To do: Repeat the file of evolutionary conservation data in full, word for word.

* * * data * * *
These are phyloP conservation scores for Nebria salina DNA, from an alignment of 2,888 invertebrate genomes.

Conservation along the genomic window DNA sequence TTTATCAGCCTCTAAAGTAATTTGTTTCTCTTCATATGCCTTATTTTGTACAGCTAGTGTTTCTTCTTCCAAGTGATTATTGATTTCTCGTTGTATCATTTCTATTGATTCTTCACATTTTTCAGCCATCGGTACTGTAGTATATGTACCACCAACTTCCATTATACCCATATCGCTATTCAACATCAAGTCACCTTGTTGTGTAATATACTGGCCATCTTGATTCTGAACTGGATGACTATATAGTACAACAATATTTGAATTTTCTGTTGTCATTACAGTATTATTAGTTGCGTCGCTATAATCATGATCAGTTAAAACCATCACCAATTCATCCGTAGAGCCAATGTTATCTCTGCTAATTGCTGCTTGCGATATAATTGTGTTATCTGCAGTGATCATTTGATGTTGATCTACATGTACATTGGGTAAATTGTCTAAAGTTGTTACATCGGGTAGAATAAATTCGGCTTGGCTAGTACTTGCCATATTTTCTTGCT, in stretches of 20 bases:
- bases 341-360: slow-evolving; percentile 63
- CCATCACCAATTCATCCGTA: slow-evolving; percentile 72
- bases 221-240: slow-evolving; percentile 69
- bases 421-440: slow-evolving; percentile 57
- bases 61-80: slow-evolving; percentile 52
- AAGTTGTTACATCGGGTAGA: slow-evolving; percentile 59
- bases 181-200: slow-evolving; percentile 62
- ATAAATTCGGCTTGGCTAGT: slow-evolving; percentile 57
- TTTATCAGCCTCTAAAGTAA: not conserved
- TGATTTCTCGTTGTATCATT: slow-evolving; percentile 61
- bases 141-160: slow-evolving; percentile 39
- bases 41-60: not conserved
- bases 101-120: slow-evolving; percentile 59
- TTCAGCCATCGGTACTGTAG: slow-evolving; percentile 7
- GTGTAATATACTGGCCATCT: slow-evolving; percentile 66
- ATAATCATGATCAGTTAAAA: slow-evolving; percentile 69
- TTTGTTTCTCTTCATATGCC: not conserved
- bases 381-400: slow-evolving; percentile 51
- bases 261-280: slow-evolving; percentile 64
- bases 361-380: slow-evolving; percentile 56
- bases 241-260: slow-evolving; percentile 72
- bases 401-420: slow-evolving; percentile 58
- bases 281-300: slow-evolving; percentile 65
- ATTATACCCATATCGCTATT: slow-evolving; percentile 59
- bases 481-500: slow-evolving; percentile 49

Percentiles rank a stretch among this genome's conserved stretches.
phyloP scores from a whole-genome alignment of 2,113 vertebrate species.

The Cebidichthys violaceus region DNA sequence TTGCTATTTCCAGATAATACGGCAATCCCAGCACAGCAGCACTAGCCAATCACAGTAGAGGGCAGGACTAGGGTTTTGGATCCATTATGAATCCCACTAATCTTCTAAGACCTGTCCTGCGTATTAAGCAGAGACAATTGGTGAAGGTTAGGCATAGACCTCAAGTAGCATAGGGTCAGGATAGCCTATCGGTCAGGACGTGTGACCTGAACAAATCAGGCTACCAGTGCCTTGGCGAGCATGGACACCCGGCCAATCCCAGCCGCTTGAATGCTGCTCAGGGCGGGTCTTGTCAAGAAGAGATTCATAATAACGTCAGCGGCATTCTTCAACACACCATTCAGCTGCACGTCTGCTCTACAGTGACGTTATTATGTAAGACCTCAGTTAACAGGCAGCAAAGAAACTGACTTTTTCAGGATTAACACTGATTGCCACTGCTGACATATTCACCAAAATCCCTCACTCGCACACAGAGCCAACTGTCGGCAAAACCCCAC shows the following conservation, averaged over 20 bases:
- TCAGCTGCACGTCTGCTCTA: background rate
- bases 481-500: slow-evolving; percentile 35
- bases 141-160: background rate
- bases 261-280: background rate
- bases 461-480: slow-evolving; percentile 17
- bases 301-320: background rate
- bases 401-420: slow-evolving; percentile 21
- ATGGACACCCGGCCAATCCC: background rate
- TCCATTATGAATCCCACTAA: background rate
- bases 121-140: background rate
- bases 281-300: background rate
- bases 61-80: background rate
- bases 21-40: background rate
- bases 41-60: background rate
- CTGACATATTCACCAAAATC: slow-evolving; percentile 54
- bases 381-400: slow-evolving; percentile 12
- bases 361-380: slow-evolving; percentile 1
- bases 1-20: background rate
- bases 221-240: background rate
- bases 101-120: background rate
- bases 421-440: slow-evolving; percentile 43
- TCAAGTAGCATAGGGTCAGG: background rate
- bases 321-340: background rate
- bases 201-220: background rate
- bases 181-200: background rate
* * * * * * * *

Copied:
These are phyloP conservation scores for Nebria salina DNA, from an alignment of 2,888 invertebrate genomes.

Conservation along the genomic window DNA sequence TTTATCAGCCTCTAAAGTAATTTGTTTCTCTTCATATGCCTTATTTTGTACAGCTAGTGTTTCTTCTTCCAAGTGATTATTGATTTCTCGTTGTATCATTTCTATTGATTCTTCACATTTTTCAGCCATCGGTACTGTAGTATATGTACCACCAACTTCCATTATACCCATATCGCTATTCAACATCAAGTCACCTTGTTGTGTAATATACTGGCCATCTTGATTCTGAACTGGATGACTATATAGTACAACAATATTTGAATTTTCTGTTGTCATTACAGTATTATTAGTTGCGTCGCTATAATCATGATCAGTTAAAACCATCACCAATTCATCCGTAGAGCCAATGTTATCTCTGCTAATTGCTGCTTGCGATATAATTGTGTTATCTGCAGTGATCATTTGATGTTGATCTACATGTACATTGGGTAAATTGTCTAAAGTTGTTACATCGGGTAGAATAAATTCGGCTTGGCTAGTACTTGCCATATTTTCTTGCT, in stretches of 20 bases:
- bases 341-360: slow-evolving; percentile 63
- CCATCACCAATTCATCCGTA: slow-evolving; percentile 72
- bases 221-240: slow-evolving; percentile 69
- bases 421-440: slow-evolving; percentile 57
- bases 61-80: slow-evolving; percentile 52
- AAGTTGTTACATCGGGTAGA: slow-evolving; percentile 59
- bases 181-200: slow-evolving; percentile 62
- ATAAATTCGGCTTGGCTAGT: slow-evolving; percentile 57
- TTTATCAGCCTCTAAAGTAA: not conserved
- TGATTTCTCGTTGTATCATT: slow-evolving; percentile 61
- bases 141-160: slow-evolving; percentile 39
- bases 41-60: not conserved
- bases 101-120: slow-evolving; percentile 59
- TTCAGCCATCGGTACTGTAG: slow-evolving; percentile 7
- GTGTAATATACTGGCCATCT: slow-evolving; percentile 66
- ATAATCATGATCAGTTAAAA: slow-evolving; percentile 69
- TTTGTTTCTCTTCATATGCC: not conserved
- bases 381-400: slow-evolving; percentile 51
- bases 261-280: slow-evolving; percentile 64
- bases 361-380: slow-evolving; percentile 56
- bases 241-260: slow-evolving; percentile 72
- bases 401-420: slow-evolving; percentile 58
- bases 281-300: slow-evolving; percentile 65
- ATTATACCCATATCGCTATT: slow-evolving; percentile 59
- bases 481-500: slow-evolving; percentile 49

Percentiles rank a stretch among this genome's conserved stretches.
phyloP scores from a whole-genome alignment of 2,113 vertebrate species.

The Cebidichthys violaceus region DNA sequence TTGCTATTTCCAGATAATACGGCAATCCCAGCACAGCAGCACTAGCCAATCACAGTAGAGGGCAGGACTAGGGTTTTGGATCCATTATGAATCCCACTAATCTTCTAAGACCTGTCCTGCGTATTAAGCAGAGACAATTGGTGAAGGTTAGGCATAGACCTCAAGTAGCATAGGGTCAGGATAGCCTATCGGTCAGGACGTGTGACCTGAACAAATCAGGCTACCAGTGCCTTGGCGAGCATGGACACCCGGCCAATCCCAGCCGCTTGAATGCTGCTCAGGGCGGGTCTTGTCAAGAAGAGATTCATAATAACGTCAGCGGCATTCTTCAACACACCATTCAGCTGCACGTCTGCTCTACAGTGACGTTATTATGTAAGACCTCAGTTAACAGGCAGCAAAGAAACTGACTTTTTCAGGATTAACACTGATTGCCACTGCTGACATATTCACCAAAATCCCTCACTCGCACACAGAGCCAACTGTCGGCAAAACCCCAC shows the following conservation, averaged over 20 bases:
- TCAGCTGCACGTCTGCTCTA: background rate
- bases 481-500: slow-evolving; percentile 35
- bases 141-160: background rate
- bases 261-280: background rate
- bases 461-480: slow-evolving; percentile 17
- bases 301-320: background rate
- bases 401-420: slow-evolving; percentile 21
- ATGGACACCCGGCCAATCCC: background rate
- TCCATTATGAATCCCACTAA: background rate
- bases 121-140: background rate
- bases 281-300: background rate
- bases 61-80: background rate
- bases 21-40: background rate
- bases 41-60: background rate
- CTGACATATTCACCAAAATC: slow-evolving; percentile 54
- bases 381-400: slow-evolving; percentile 12
- bases 361-380: slow-evolving; percentile 1
- bases 1-20: background rate
- bases 221-240: background rate
- bases 101-120: background rate
- bases 421-440: slow-evolving; percentile 43
- TCAAGTAGCATAGGGTCAGG: background rate
- bases 321-340: background rate
- bases 201-220: background rate
- bases 181-200: background rate